The upstairs floor is reserved for the master bedroom, which is divided in two by the chimney conduit cast in red bricks. On one side is the bedroom with a queen-size sleigh bed covered with another award-winning quilt Lee named Decade. Though she doesn’t keep track, she estimates it took her 1,000 hours to make it. The bed and night table were purchased at Ashley Homestore, and the paintings on the brick wall are from Quebec artist Guy Paquet, based in Charlevoix. They represent summer and winter. The floor is pinewood planks and so is the vaulted ceiling that is 11 feet at its highest point.
On the other side of the brick wall is a cosy sitting room that has a beautiful view of the Laurentian Mountains. This is where the couple likes to sit and relax, read or listen to music. Above the leather sofa hangs another colourful quilt representing the tree of life. It is in the style called mola, which is a traditional craft of the Guna indigenous people of Panama. Lee got the inspiration when the couple visited the country.
The main bathroom on the ground floor was designed to have an old-fashioned look with wooden slats on the walls and ceiling, but it offers all the modern comforts with a large glass and tile 8x4foot shower stall equipped with a rain shower head.
The room would not have been complete without some form of artwork by Lee. Here, four small wool tapestries representing sheep in the four seasons are prominently displayed. In the hectic world we live in, one may wonder where Lee manages to find the time for her quilting, gardening and blogging activities. But all is very manageable when you have a deep passion for decorating, healthy eating and a desire to inspire others.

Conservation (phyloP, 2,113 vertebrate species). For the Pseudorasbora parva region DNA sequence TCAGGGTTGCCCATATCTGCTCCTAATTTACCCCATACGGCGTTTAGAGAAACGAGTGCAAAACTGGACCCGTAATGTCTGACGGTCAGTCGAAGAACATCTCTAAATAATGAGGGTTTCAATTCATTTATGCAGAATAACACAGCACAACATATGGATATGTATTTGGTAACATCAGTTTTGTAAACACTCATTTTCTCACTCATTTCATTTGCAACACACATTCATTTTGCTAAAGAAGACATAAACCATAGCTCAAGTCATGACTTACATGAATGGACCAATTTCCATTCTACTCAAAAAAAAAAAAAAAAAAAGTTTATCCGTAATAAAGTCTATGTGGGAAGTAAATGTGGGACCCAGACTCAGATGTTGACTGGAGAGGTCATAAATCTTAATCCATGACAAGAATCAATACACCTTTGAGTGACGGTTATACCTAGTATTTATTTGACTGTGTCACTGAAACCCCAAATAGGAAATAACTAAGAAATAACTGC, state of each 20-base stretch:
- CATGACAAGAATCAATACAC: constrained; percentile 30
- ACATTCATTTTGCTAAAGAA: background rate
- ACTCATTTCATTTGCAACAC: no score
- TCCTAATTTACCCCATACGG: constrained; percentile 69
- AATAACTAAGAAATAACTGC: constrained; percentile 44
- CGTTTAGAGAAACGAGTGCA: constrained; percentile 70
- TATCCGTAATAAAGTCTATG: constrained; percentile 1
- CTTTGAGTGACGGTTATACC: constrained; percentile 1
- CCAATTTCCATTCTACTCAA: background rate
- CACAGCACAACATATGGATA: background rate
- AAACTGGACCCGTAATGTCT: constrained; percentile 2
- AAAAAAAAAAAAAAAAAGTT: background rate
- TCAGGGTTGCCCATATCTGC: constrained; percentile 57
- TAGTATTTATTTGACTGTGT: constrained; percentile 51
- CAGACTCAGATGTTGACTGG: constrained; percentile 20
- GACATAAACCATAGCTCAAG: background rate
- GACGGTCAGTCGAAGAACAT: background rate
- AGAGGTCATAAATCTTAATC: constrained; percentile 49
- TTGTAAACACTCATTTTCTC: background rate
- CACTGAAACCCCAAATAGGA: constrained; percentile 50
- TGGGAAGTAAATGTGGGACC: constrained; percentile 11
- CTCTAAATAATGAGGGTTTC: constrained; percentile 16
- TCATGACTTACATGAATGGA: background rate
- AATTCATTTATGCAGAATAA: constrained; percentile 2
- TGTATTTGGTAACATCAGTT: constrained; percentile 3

If you would like your home considered for an article in the Montreal Gazette’s Homefront section, please contact Perry Mastrovito at email@example.com
This cute little chalet-looking house with its colourful façade was built in the ’70s near the village of St-Sauveur in the Laurentians.
A magnificent Royal Bélanger wood stove reproduction manufactured by Poêle à Bois Blais in Berthier-sur-Mer is the focal point of the dining room.
A collection of old prints, drawings and mementos purchased add character to the wall of the pinewood staircase.
The painted blue log guest bedroom located in the original structure has a double bed with an antique iron frame.
The true rustic cabin character of the original structure is experienced when sitting in the living room with its rough hewn ceiling beams and bright painted log walls.
The main bathroom on the ground floor has an old-fashioned look, with wooden slats on the walls and ceiling and all the modern comforts.
In the kitchen designed by Gillian, an old butcher’s block stands prominently under an array of copper pots and pans.